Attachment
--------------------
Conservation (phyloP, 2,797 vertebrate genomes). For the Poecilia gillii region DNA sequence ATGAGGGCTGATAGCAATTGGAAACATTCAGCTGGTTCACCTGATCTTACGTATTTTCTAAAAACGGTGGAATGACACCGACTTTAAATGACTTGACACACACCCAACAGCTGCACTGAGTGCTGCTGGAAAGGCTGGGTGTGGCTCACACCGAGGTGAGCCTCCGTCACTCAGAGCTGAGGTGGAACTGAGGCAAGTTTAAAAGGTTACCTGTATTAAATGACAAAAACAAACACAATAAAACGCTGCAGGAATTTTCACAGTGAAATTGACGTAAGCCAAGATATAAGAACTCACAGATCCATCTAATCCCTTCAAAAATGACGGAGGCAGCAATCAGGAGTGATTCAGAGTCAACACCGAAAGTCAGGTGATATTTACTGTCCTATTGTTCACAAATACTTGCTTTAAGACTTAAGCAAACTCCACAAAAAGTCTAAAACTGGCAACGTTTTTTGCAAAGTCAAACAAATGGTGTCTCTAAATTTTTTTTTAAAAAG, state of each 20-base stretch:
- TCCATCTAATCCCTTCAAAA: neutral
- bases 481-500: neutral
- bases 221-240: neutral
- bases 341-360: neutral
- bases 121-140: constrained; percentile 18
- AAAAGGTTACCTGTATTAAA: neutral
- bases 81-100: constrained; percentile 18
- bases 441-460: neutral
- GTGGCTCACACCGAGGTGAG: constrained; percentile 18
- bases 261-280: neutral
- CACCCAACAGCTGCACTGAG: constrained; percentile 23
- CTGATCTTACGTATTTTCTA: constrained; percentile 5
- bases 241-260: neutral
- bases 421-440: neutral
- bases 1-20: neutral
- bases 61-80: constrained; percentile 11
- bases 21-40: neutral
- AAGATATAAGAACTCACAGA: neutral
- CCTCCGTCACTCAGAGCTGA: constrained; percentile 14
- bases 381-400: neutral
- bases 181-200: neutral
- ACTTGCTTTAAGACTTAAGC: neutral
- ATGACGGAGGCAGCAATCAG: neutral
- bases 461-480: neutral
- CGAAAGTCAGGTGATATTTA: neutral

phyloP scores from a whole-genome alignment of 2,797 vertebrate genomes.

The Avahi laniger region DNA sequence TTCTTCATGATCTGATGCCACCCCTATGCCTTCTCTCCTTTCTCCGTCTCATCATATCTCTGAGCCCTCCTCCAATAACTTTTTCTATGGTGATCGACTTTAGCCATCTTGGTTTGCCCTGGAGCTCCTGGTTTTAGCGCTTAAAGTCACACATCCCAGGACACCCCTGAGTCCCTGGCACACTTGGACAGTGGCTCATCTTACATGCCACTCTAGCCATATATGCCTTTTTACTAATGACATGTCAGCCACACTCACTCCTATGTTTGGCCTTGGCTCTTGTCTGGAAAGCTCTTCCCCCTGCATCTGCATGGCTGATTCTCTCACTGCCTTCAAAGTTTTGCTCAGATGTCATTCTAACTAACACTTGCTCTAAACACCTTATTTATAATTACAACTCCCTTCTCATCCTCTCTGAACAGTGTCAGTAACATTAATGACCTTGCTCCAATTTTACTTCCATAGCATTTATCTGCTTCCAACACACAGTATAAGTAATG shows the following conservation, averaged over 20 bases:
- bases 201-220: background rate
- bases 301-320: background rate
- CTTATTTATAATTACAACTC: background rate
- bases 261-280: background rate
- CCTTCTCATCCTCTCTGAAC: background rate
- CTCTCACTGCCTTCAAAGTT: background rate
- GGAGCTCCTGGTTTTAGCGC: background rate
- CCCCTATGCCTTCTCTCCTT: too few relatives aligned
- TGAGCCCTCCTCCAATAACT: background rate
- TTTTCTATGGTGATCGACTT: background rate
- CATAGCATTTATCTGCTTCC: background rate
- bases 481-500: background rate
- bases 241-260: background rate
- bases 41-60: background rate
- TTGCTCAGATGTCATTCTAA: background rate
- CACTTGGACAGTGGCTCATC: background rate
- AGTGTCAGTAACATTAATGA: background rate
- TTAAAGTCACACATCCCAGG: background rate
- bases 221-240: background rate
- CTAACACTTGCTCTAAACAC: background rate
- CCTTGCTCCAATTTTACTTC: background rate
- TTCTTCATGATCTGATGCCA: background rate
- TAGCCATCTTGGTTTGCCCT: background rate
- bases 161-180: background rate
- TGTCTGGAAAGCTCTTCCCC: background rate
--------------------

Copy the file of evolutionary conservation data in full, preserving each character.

Conservation (phyloP, 2,797 vertebrate genomes). For the Poecilia gillii region DNA sequence ATGAGGGCTGATAGCAATTGGAAACATTCAGCTGGTTCACCTGATCTTACGTATTTTCTAAAAACGGTGGAATGACACCGACTTTAAATGACTTGACACACACCCAACAGCTGCACTGAGTGCTGCTGGAAAGGCTGGGTGTGGCTCACACCGAGGTGAGCCTCCGTCACTCAGAGCTGAGGTGGAACTGAGGCAAGTTTAAAAGGTTACCTGTATTAAATGACAAAAACAAACACAATAAAACGCTGCAGGAATTTTCACAGTGAAATTGACGTAAGCCAAGATATAAGAACTCACAGATCCATCTAATCCCTTCAAAAATGACGGAGGCAGCAATCAGGAGTGATTCAGAGTCAACACCGAAAGTCAGGTGATATTTACTGTCCTATTGTTCACAAATACTTGCTTTAAGACTTAAGCAAACTCCACAAAAAGTCTAAAACTGGCAACGTTTTTTGCAAAGTCAAACAAATGGTGTCTCTAAATTTTTTTTTAAAAAG, state of each 20-base stretch:
- TCCATCTAATCCCTTCAAAA: neutral
- bases 481-500: neutral
- bases 221-240: neutral
- bases 341-360: neutral
- bases 121-140: constrained; percentile 18
- AAAAGGTTACCTGTATTAAA: neutral
- bases 81-100: constrained; percentile 18
- bases 441-460: neutral
- GTGGCTCACACCGAGGTGAG: constrained; percentile 18
- bases 261-280: neutral
- CACCCAACAGCTGCACTGAG: constrained; percentile 23
- CTGATCTTACGTATTTTCTA: constrained; percentile 5
- bases 241-260: neutral
- bases 421-440: neutral
- bases 1-20: neutral
- bases 61-80: constrained; percentile 11
- bases 21-40: neutral
- AAGATATAAGAACTCACAGA: neutral
- CCTCCGTCACTCAGAGCTGA: constrained; percentile 14
- bases 381-400: neutral
- bases 181-200: neutral
- ACTTGCTTTAAGACTTAAGC: neutral
- ATGACGGAGGCAGCAATCAG: neutral
- bases 461-480: neutral
- CGAAAGTCAGGTGATATTTA: neutral

phyloP scores from a whole-genome alignment of 2,797 vertebrate genomes.

The Avahi laniger region DNA sequence TTCTTCATGATCTGATGCCACCCCTATGCCTTCTCTCCTTTCTCCGTCTCATCATATCTCTGAGCCCTCCTCCAATAACTTTTTCTATGGTGATCGACTTTAGCCATCTTGGTTTGCCCTGGAGCTCCTGGTTTTAGCGCTTAAAGTCACACATCCCAGGACACCCCTGAGTCCCTGGCACACTTGGACAGTGGCTCATCTTACATGCCACTCTAGCCATATATGCCTTTTTACTAATGACATGTCAGCCACACTCACTCCTATGTTTGGCCTTGGCTCTTGTCTGGAAAGCTCTTCCCCCTGCATCTGCATGGCTGATTCTCTCACTGCCTTCAAAGTTTTGCTCAGATGTCATTCTAACTAACACTTGCTCTAAACACCTTATTTATAATTACAACTCCCTTCTCATCCTCTCTGAACAGTGTCAGTAACATTAATGACCTTGCTCCAATTTTACTTCCATAGCATTTATCTGCTTCCAACACACAGTATAAGTAATG shows the following conservation, averaged over 20 bases:
- bases 201-220: background rate
- bases 301-320: background rate
- CTTATTTATAATTACAACTC: background rate
- bases 261-280: background rate
- CCTTCTCATCCTCTCTGAAC: background rate
- CTCTCACTGCCTTCAAAGTT: background rate
- GGAGCTCCTGGTTTTAGCGC: background rate
- CCCCTATGCCTTCTCTCCTT: too few relatives aligned
- TGAGCCCTCCTCCAATAACT: background rate
- TTTTCTATGGTGATCGACTT: background rate
- CATAGCATTTATCTGCTTCC: background rate
- bases 481-500: background rate
- bases 241-260: background rate
- bases 41-60: background rate
- TTGCTCAGATGTCATTCTAA: background rate
- CACTTGGACAGTGGCTCATC: background rate
- AGTGTCAGTAACATTAATGA: background rate
- TTAAAGTCACACATCCCAGG: background rate
- bases 221-240: background rate
- CTAACACTTGCTCTAAACAC: background rate
- CCTTGCTCCAATTTTACTTC: background rate
- TTCTTCATGATCTGATGCCA: background rate
- TAGCCATCTTGGTTTGCCCT: background rate
- bases 161-180: background rate
- TGTCTGGAAAGCTCTTCCCC: background rate